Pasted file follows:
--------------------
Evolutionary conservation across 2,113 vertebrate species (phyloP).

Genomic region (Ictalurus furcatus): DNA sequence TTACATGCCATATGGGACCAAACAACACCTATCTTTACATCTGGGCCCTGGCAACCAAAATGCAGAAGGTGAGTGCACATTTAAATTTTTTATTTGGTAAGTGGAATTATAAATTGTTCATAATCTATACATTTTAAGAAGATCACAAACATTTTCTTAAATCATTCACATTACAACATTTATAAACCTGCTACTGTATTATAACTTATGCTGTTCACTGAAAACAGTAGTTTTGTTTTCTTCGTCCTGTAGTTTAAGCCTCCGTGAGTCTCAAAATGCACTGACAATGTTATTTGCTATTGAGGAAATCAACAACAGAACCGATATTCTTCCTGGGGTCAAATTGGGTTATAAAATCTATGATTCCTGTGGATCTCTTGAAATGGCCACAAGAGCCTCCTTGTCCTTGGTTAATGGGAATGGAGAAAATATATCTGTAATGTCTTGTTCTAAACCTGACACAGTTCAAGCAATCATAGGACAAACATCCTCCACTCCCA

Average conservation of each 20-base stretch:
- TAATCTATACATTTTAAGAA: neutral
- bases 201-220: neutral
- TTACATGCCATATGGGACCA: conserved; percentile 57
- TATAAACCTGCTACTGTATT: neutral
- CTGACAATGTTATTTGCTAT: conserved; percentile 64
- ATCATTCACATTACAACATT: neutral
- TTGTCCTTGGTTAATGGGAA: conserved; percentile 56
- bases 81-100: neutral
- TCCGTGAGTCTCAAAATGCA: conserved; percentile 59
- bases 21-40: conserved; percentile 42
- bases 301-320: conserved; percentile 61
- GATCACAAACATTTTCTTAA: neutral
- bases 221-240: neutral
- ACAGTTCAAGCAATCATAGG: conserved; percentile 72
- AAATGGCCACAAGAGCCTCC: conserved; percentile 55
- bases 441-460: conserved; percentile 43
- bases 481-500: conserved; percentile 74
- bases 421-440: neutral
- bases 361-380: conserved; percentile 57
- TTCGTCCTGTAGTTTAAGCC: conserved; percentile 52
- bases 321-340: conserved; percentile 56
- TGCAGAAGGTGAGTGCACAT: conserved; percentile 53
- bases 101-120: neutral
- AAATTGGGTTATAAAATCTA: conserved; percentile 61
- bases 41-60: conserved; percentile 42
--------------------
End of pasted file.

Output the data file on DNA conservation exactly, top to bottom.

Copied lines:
Evolutionary conservation across 2,113 vertebrate species (phyloP).

Genomic region (Ictalurus furcatus): DNA sequence TTACATGCCATATGGGACCAAACAACACCTATCTTTACATCTGGGCCCTGGCAACCAAAATGCAGAAGGTGAGTGCACATTTAAATTTTTTATTTGGTAAGTGGAATTATAAATTGTTCATAATCTATACATTTTAAGAAGATCACAAACATTTTCTTAAATCATTCACATTACAACATTTATAAACCTGCTACTGTATTATAACTTATGCTGTTCACTGAAAACAGTAGTTTTGTTTTCTTCGTCCTGTAGTTTAAGCCTCCGTGAGTCTCAAAATGCACTGACAATGTTATTTGCTATTGAGGAAATCAACAACAGAACCGATATTCTTCCTGGGGTCAAATTGGGTTATAAAATCTATGATTCCTGTGGATCTCTTGAAATGGCCACAAGAGCCTCCTTGTCCTTGGTTAATGGGAATGGAGAAAATATATCTGTAATGTCTTGTTCTAAACCTGACACAGTTCAAGCAATCATAGGACAAACATCCTCCACTCCCA

Average conservation of each 20-base stretch:
- TAATCTATACATTTTAAGAA: neutral
- bases 201-220: neutral
- TTACATGCCATATGGGACCA: conserved; percentile 57
- TATAAACCTGCTACTGTATT: neutral
- CTGACAATGTTATTTGCTAT: conserved; percentile 64
- ATCATTCACATTACAACATT: neutral
- TTGTCCTTGGTTAATGGGAA: conserved; percentile 56
- bases 81-100: neutral
- TCCGTGAGTCTCAAAATGCA: conserved; percentile 59
- bases 21-40: conserved; percentile 42
- bases 301-320: conserved; percentile 61
- GATCACAAACATTTTCTTAA: neutral
- bases 221-240: neutral
- ACAGTTCAAGCAATCATAGG: conserved; percentile 72
- AAATGGCCACAAGAGCCTCC: conserved; percentile 55
- bases 441-460: conserved; percentile 43
- bases 481-500: conserved; percentile 74
- bases 421-440: neutral
- bases 361-380: conserved; percentile 57
- TTCGTCCTGTAGTTTAAGCC: conserved; percentile 52
- bases 321-340: conserved; percentile 56
- TGCAGAAGGTGAGTGCACAT: conserved; percentile 53
- bases 101-120: neutral
- AAATTGGGTTATAAAATCTA: conserved; percentile 61
- bases 41-60: conserved; percentile 42